Health & Safety

April 18, 2014

Plane crash, coma doesn’t deter pilot

Tags:
Airman 1st Class JAMES HENSLEY
56th Fighter Wing Public Affairs

Retired Capt. David Berling, 56th Contracting Squadron contract specialist, stands in front of his 1977 Cessna RG March 23, 2012, at the Glendale Airport. Berling lost his legs in a 2007 plane crash, the subject of which he has written about in a book.

After a 2007 plane crash, nine days in a coma and 28 surgeries, retired Capt. David Berling, now a civilian working as a 56th Contracting Squadron contract specialist, understands what it means to overcome adversity.

On April 29, 2007, Berling was approximately 20 seconds from landing his private plane at Hawthorne Municipal Airport near Los Angeles when he hit a power line. The plane crashed violently into a dark vacant dirt field and flipped onto its top, bending into a twisted and mangled heap of debris. The plane’s engine was pushed into the cockpit, crushing Berling’s legs.

“When I heard what happened to my husband I was in shock,” said Melissa Berling, David’s wife. “I kept thinking to myself this wasn’t happening. I was on autopilot. I remember being told he was in an accident and that he had lost both legs. So what I did was focus on getting to him and freaking out later.”

David was already in surgery when his wife arrived at the hospital.

“I don’t remember any part of the accident,” David said. “I listened to the tapes from the crash, and I sounded pretty calm, but I just don’t remember. I don’t even remember the week before.”

David’s wife was with him throughout the recovery process.

“It was inspiring to me,” Melissa said. “He was so motivated to get back to what he loved, and it directly reflected on how I felt.”

With help from family and friends, and sheer determination, David Berling recovered from his nearly fatal accident and even wrote a book about the experience.

The book is entitled “Just Living the Dream: No Way Out but Through” and is available for purchase at amazon.com and Berling’s website at theberlingdream.com.

“The book is written from both my perspective and my family’s perspective,” David said. “It starts in the hospital immediately after my accident.”

After multiple surgeries and a double amputation, the book has given meaning to what some would view as a tragic event.

“I want people to know they are not alone when going through tragedies like mine,” he said. “I hope people can see that there is light at the end of the tunnel because there can be positive outcomes.”

Since the accident, David got the job in the 56th CONS, and his wife has a newly found appreciation for the simple things in life.
“People stress about the little everyday things in life, and that’s how I was,” Melissa said. “The accident made me realize what’s really important in life, which is my family and my marriage.”

His love of flying was not deterred by the accident, as David still flies his private Cessna for fun.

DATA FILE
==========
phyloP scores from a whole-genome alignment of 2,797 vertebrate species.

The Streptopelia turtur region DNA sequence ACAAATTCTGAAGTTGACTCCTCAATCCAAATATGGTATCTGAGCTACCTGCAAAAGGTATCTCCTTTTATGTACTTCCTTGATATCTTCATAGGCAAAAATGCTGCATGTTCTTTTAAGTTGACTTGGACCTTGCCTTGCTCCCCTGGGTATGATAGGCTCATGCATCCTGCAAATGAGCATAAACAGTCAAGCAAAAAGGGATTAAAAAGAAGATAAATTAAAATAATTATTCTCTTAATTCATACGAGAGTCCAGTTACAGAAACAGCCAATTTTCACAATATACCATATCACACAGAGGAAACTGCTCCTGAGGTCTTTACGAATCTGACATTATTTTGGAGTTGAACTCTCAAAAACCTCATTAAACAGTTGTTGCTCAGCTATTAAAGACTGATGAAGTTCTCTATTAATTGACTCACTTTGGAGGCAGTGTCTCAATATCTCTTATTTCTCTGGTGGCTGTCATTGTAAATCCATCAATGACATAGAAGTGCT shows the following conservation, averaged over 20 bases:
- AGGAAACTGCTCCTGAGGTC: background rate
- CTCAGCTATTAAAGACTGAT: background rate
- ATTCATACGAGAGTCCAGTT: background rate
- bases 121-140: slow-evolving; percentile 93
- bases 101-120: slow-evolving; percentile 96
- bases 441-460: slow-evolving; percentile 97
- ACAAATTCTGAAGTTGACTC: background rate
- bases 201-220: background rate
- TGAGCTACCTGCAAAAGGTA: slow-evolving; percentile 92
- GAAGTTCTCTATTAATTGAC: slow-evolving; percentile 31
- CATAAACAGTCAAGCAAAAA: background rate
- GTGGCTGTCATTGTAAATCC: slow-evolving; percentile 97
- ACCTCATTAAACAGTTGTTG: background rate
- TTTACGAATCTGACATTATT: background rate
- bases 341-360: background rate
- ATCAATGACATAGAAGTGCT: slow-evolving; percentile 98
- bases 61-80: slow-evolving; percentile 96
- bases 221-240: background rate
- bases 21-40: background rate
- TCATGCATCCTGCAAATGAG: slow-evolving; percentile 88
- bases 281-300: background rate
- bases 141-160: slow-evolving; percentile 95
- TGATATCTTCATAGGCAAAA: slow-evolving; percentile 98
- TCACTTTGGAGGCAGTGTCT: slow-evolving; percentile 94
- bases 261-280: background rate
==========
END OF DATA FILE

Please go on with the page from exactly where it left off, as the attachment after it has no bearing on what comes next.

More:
“No matter what you try in life, you will have failures,” he said. “The goal is to learn from those failures and not dwell on them. Instead, keep pressing forward.”




All of this week's top headlines to your email every Friday.


 
 

 

Street Beat

The 56th Security Forces Squadron handed the following incidents at Luke Air Force Base July 13 through 19: Tickets Security forces issued citations for four moving violations and one nonmoving violation. Traffic-related incidents July 14: Security forces responded to a report of a minor two-vehicle accident at the intersection of Thunderbird and Kachina streets. There were...
 
 
Staff Sgt. 
LAUSANNE KINDER

944th ASTS Airmen saves child

Staff Sgt.LAUSANNE KINDER Tech. Sgt. Jude Joseph, 944th Aeromedical Staging Squadron medical technician and eight-year veteran of the Phoenix Police Department, poses in front of the 944th ASTS building July 8. Joseph was the f...
 
 

Justice Report

The following is a list of administrative actions issued at Luke Air Force Base in June. 56th Maintenance Group Articles 15 • A master sergeant received nonjudicial punishment for wrongful use of marijuana. The member received a reduction to technical sergeant, forfeiture of $1,813 pay per month for two months and a reprimand. • A...
 

 

Street Beat

The 56th Security Forces Squadron handled the following incidents at Luke Air Force Base July 6 through 12: Tickets Security forces issued citations for three moving violations and one nonmoving violation. Traffic-related incidents July 6: Security forces responded to a report of a minor vehicle accident involving a government-owned vehicle and a fixed object at...
 
 
Senior Airman 
JAMES HENSLEY

Always take children, pets, elderly when leaving vehicle

Senior AirmanJAMES HENSLEY During the summer, temperatures inside a vehicle can reach in excess of 140 degrees and can be extremely hazardous to a child, pet or elderly person left in a vehicle even for a few minutes. The thoug...
 
 

Hack attacked? Aaack!

You fiercely protect your online identity — regularly change and safeguard your passwords, upgrade your security scan to keep your antivirus software and firewall secure, monitor your credit rating and your bank statement. However, your information still exists online, and it can be vulnerable even when safety measures are in place. Unfortunately, the vulnerability led...
 




0 Comments


Be the first to comment!


Leave a Reply

Your email address will not be published. Required fields are marked *

You may use these HTML tags and attributes: <a href="" title=""> <abbr title=""> <acronym title=""> <b> <blockquote cite=""> <cite> <code> <del datetime=""> <em> <i> <q cite=""> <s> <strike> <strong>